USC Asia Architecture & Urbanism Study Abroad Program

Tokyo // A Metropolis that Others Strive to Be

After experiencing most of my college education at USC in Los Angeles, AAU study abroad has given me a breath of fresh air even if it has only been 4 days into the trip. The months of waiting has finally culminated to the start of an amazing journey. Our first destination is Tokyo, a city where public transportation and pedestrian circulation eliminates the use of a car.

The differences between the Los Angeles and Tokyo were tremendously obvious right when I stepped foot into the hotel. Instead of a ground floor lobby space typically seen in Los Angeles, there was a large space that acted as interstitial lobby distributing users to their respective areas within the tower. After 24+ of traveling, all I wanted to do was get to my room and sleep. Why was it so complicated to not have a lobby on the first floor to greet us weary travelers? My American thinking was obviously not appropriate to view Japan. After a good night’s rest, I set out to SEE the city and the complicated layering systems that made it function seamlessly.

Because the sprawl of Tokyo is limited, many buildings have to rise vertically in order to have the most efficient use of space. The tower has multiple tenants including our lobby that starts at the 25th floor. In Los Angeles, a 25th floor lobby would be unacceptable, yet the hotels here work regardless of its vertical location in the building. Underneath the ground floor, a retail space and subway access relieves a significant amount of pedestrian congestion. The subway is located at the lowest level, and as people proceed upwards, they are surrounded by retail space. Thus the businesses are able to thrive even below the ground plane. The relationships among the layered programs all work in harmony, creating a sophisticated and “hybrid” condition. Offices, hotels, restaurants, residences, and other amenities can exist all in one building, making it extremely convenient for the occupants to the point that they don’t even have to step foot outside!

By wandering a few meters past the hotel underground, I was able to catch a glimpse of Japan’s sophisticated program and circulation system. I compared it to Los Angeles, a place I am most familiar with, and Tokyo made it look like an infant city. I have to drive to every destination I decide to go to because of the city’s XY axis of development. How could someone who grew up in Los Angeles go against it? Well, it feels GREAT to not have to fill up on gas or have responsibility taking care of a car. I don’t have to find parking, stress about driving, or spend time looking for it in a parking garage. Also, if Los Angeles had a more developed and streamline public transportation system, I could SEE the city from a pedestrian perspective rather than a car’s. The drastic change in pace really affected the detail of my observation. For example, in Tokyo, I was able to look at the detail of construction by walking on the pedestrian sky bridge, but in a car, I would never be able to experience anything close to that level of detail. I finally get to use my senses to hear, smell, taste, feel, and SEE the many layers that comprise of the city.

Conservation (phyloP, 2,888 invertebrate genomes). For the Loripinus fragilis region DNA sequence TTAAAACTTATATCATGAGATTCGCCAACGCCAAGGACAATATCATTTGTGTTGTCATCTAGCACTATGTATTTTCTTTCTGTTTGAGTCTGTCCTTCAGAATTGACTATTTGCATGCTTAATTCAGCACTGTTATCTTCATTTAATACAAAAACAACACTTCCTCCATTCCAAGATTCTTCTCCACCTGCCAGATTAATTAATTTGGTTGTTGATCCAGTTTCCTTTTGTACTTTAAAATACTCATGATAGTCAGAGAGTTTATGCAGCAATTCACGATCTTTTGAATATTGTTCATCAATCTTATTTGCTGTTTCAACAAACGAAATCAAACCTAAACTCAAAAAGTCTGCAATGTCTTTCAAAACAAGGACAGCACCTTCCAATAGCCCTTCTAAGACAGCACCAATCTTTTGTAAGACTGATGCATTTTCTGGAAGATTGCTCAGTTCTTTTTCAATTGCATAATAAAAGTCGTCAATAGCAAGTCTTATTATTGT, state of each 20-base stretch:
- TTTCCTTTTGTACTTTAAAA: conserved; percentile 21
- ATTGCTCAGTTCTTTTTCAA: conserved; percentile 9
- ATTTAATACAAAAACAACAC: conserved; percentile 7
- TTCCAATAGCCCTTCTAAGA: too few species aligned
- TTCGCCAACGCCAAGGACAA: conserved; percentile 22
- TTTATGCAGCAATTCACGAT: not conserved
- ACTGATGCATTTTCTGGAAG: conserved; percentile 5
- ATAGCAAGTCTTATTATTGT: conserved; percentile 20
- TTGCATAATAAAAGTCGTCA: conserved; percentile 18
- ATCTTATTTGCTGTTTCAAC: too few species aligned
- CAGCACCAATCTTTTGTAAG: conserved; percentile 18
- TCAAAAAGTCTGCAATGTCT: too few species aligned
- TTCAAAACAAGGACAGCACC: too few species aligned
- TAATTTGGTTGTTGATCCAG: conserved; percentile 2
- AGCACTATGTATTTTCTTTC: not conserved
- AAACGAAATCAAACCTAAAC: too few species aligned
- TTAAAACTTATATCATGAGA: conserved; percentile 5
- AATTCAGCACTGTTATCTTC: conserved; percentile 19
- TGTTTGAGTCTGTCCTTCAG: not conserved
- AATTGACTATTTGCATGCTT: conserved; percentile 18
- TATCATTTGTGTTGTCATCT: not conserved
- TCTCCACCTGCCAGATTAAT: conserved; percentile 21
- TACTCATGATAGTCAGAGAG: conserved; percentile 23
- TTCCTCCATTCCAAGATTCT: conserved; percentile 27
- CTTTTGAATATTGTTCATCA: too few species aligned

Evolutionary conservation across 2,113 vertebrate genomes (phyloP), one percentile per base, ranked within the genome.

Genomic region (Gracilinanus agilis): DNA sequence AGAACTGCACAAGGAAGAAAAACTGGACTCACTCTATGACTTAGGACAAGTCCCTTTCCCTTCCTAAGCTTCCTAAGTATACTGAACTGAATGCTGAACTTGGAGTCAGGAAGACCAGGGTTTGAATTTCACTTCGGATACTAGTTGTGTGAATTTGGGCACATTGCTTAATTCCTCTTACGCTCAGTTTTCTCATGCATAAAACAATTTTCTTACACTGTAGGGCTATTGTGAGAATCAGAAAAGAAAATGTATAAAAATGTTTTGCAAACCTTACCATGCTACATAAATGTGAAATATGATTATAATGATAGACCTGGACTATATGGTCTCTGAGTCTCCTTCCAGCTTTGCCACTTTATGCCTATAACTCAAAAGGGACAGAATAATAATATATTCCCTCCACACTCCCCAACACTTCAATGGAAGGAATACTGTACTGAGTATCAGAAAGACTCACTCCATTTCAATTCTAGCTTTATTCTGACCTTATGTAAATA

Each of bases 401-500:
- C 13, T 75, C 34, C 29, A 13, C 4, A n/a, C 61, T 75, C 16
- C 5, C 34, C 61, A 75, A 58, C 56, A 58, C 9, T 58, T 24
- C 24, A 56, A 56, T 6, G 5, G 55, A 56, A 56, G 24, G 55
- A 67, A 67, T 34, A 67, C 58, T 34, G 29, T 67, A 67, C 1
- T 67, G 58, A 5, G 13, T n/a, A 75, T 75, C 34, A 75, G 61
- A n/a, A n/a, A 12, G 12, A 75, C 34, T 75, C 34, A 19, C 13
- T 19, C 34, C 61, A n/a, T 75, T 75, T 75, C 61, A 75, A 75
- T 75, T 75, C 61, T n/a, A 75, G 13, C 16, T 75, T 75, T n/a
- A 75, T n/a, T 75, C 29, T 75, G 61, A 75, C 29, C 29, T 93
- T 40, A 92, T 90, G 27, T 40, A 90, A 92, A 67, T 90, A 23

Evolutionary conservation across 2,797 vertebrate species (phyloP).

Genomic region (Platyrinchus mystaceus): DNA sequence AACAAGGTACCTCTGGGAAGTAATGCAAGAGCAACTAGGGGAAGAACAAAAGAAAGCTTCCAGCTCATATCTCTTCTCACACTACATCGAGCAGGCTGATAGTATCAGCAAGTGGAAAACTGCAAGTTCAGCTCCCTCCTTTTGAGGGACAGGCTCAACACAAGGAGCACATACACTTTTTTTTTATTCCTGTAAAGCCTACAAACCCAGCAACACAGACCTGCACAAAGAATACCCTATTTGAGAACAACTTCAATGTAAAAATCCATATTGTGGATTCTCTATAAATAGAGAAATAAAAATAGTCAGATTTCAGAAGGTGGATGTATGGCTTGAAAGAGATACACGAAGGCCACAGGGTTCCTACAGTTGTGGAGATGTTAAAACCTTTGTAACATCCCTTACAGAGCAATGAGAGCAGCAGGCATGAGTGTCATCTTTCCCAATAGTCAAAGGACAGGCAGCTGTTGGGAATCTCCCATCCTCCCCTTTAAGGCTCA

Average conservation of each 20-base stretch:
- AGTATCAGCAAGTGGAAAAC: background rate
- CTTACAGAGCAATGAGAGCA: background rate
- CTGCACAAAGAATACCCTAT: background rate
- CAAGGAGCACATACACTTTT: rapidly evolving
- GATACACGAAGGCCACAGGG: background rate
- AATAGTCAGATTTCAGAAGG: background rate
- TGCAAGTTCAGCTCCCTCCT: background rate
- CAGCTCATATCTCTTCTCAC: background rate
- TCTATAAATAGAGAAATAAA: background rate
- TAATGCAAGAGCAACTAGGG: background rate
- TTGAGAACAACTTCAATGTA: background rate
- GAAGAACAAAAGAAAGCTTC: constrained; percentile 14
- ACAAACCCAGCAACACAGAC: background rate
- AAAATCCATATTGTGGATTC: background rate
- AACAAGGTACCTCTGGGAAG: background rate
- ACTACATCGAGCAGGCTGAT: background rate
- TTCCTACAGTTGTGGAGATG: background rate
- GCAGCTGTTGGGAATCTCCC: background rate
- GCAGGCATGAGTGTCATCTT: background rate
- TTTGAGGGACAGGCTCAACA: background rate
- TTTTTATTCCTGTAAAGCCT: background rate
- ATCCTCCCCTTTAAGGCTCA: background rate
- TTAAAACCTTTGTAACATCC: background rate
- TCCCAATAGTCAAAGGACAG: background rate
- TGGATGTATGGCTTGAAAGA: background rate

Even though this is only the beginning of the trip, my analysis and experiences have altered drastically. It is not another semester inside a classroom, listening to lectures and doing studio work. My objective is to understand the “architecture” of the city and see the effectiveness of different strategies and consider the possibility of a better one. It’s my first topic studio and I feel extremely grateful to visit all these sites to both broaden my architectural education and enhance the kinesthetic learning experience.


Filed under: America, Architecture, comparison to Los Angeles, Hybrid Building, Japan, Public Transportation, Tokyo, Urbanism


The views and opinions contained in this blog are solely those of the individual authors and do not represent the views and opinions of the University of Southern California or any of its officers or trustees.



AAU FALL 2013:

University of Southern California
School of Architecture
Asia Architecture and Urbanism
Study Abroad Program

Andrew Liang
Bu Bing
Steven Chen
Yo-Ichiro Hakomori
Andrew Liang
Yuyang Liu
Neville Mars
Academic Contributors:
Thomas Chow, SURV
Bert de Muynck, Movingcities.org
Manying Hu, SZGDADRI, ITDP, Guangzhou
Clare Jacobson, Design Writer, Editor, Curator
Laurence Liauw, SPADA, Hong Kong
Mary Ann O'Donnell, Shenzhen Noted, Fat Bird, Shenzhen
Paul Tang, Verse, Shanghai
Li Xiangning, Tongji University, Shanghai
Daniel Aguilar
Hong Au
Michael den Hartog
Caroline Duncan
Nefer Fernandez
Christian Gomez
Isabelle Hong
Jin Hong Kim
Ashley Louie
Javier Meier
Paula Narvaez
Ashlyn Okimoto
Tamar Partamian
Samuel Rampy
Luis Villanueva
Krista Won
Tiffany Wu